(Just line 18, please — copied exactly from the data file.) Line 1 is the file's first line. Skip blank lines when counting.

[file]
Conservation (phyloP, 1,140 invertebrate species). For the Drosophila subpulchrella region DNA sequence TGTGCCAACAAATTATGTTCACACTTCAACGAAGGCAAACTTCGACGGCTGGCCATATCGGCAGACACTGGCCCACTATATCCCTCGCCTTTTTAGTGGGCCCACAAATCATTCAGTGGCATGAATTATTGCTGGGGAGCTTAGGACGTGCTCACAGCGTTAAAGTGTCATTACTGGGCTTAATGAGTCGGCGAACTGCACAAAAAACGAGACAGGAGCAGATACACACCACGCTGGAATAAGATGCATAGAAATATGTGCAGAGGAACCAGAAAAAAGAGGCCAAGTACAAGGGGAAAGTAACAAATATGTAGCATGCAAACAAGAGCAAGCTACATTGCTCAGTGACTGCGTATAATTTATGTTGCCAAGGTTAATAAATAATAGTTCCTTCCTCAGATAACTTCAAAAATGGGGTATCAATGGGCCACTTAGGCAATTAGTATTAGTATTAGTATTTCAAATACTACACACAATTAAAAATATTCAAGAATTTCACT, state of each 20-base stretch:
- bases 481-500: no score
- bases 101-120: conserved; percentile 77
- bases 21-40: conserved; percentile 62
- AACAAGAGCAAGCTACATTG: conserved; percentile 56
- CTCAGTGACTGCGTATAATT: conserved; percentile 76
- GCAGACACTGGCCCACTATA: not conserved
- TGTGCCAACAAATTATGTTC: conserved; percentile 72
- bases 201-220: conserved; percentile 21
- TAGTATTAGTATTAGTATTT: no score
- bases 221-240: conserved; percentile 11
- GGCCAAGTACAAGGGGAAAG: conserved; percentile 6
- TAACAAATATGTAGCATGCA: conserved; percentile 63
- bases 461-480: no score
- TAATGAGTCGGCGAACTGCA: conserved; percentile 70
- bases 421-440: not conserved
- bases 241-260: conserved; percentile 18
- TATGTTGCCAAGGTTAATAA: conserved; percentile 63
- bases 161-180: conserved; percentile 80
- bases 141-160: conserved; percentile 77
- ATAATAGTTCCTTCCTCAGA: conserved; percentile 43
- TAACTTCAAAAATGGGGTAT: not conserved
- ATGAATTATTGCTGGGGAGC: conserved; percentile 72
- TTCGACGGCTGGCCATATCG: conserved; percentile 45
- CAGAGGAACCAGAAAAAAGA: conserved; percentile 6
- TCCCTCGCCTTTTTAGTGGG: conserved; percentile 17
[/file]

- TATGTTGCCAAGGTTAATAA: conserved; percentile 63